Marcus: Yep, and with that, let’s get to our final plugins.
John: Yep, last set of plugins we have for you today, the final one I’ve got for you is called Shortcode Widget. Now, you would’ve thought that when they put it into core finally to have an HTML widget and a text editor for the regular widget, that shortcodes would’ve started working in the widgets. But you’d think wrong if you thought that, which I did, and it turned out I had a recent site I was developing that we needed to run a shortcode in the widget. I thought, “Oh, well they’ve got the new widgets. Shortcodes should work fine.”
No, it doesn’t quite work that way. So you still have to go out there and get a plugin to allow for shortcodes to run in widgets. This one here creates a specialized widget that allows you to just dump your shortcodes into it and poof, your shortcodes run just the way they’re supposed to. So go check it out: Shortcode Widget, and I give this one a 5-Dragon rating.
Marcus: So you’re telling me –
Marcus: — this is me in my Matt Mullenweg mind.
John: Yeah, yeah.
Marcus: So you’re telling me people really want to run shortcodes in a widget?
John: Yeah, imagine that!
Marcus: That’s why we don’t add it to core, because we didn’t think people wanted it.
John: Yeah, yeah. I know. Just like it took – what was it? – they just introduced it 14 years later before they had a text editor for the widget?
John: So I guess it’ll be another 10 years before we can build into the core running shortcodes in the widget?
Marcus: Yeah, yeah. Exactly. All right, so we’ll end this show here with another WooCommerce plugin. This one is called Advanced Extra Fees, and I tested out the lite version. There is a premium version to this. WooCommerce has a pretty awesome fees API, but really, it’s only accessible to developers, so this plugin kind of cuts that gap for you and it allows you to set up some rules where different fees will apply to the cart. It depends on who’s buying it, where the products are being shipped to – all that kind of stuff. If it’s a rush order, maybe there’s a fee on it, you know, depending on when they want it shipped and any of that kind of stuff, or if you’re selling event tickets. Heck, everybody is used to paying concert tickets and paying a $10 fee. Hey, tag some extra bucks on there. Keep it for yourself – who knows?
So this one does exactly that, so it sets a different set of conditions. You can either add a negative or a positive theme, maybe you can subtract some money off it, maybe you could get a loyal customer discount of like $3 every time they put an order in and they’ve been a customer for more than a year – stuff like that. This is pretty cool. It also has a schedule of publishing of fees for the future so that if anybody comes on, they can see that the fees are going to increase or change.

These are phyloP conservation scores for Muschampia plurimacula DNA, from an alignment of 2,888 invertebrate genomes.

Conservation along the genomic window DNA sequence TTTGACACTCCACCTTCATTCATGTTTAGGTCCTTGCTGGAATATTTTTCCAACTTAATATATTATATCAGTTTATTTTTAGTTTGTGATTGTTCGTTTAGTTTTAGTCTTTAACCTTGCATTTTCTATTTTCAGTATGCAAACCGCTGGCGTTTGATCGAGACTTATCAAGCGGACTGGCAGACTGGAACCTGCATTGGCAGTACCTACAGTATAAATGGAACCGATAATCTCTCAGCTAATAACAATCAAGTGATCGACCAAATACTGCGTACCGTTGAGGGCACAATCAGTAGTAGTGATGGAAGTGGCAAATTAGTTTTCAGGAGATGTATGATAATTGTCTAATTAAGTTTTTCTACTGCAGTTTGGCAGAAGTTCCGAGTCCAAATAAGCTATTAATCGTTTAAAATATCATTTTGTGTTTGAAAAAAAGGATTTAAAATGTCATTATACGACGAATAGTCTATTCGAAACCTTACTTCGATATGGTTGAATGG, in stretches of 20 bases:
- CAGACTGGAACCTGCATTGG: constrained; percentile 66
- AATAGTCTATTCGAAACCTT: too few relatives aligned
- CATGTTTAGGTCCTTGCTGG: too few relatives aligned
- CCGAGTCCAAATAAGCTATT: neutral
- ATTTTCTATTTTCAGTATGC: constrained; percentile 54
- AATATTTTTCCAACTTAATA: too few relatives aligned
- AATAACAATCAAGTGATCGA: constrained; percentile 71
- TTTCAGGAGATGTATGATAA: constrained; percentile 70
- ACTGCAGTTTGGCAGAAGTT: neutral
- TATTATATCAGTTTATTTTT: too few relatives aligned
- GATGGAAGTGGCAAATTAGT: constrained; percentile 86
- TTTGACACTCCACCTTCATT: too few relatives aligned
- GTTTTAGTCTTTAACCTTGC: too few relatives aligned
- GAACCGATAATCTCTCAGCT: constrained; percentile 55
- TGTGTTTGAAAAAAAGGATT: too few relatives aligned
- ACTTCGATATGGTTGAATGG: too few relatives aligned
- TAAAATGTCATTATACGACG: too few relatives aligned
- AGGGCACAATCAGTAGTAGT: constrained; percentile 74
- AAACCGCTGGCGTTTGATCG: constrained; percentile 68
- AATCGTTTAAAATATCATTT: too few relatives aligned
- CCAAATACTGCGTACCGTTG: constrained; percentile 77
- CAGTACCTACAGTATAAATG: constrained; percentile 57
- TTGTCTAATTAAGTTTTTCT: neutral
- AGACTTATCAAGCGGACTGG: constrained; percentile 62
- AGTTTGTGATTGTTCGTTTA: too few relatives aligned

Marcus: And all the fees are also visible in the cart, checkout, thank you page, and in the order email as well, so this handles all of it. Again, I tested the lite version. There is a premium version of this that does a lot more features as well, but I rated this one a 4 out of 5.
John: Excellent. That’s always nice to be able to collect all the fees you’re missing out on.
John: After all, that’s how the banks got rich: charging fees.
John: All right, well that closes out this episode and I covered up Open External Links in a New Window, which I gave a 4 to; the BusinessPress, which I gave a 4 to; and then the Shortcode Widget, which I gave a 5 to.
Marcus: And I rated Non-Purchasable WooCommerce Products a 4 out of 5, Weight Loss (which helps you with your shipping) gets a 5 out of 5, and WooCommerce Advance Extra Fees Lite gets a 4 out of 5.
John: And on a final note, if you’re a developer out there and you would like to support the show, you can do that by offering up a premium license for us to give away in a WP Plugins A to Z contest. All you need to do is go to wppluginsatoz.com/plugin-contest, where you can submit all the pertinent information for your license to being included in an upcoming contest that we present out to all our listeners out there. Get yourself some exposure. As you can see from this show, we tend to talk about the plugins that are in the contest. So hey, it could be well worth your time.
And also, take your time and subscribe to our newsletter that goes out every week and catch up on the news, information, and the latest shows that come out from WP Plugins A to Z. And that’s all we’ve got for you now. Take care, bye-bye.
Reminders for the show:
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John can be reached through his website at www.JohnOverall.com, or send him an email to firstname.lastname@example.org. Marcus can also be reached through his website at marcuscouch.com or Twitter @marcuscouch. Thanks for watching and have a great day.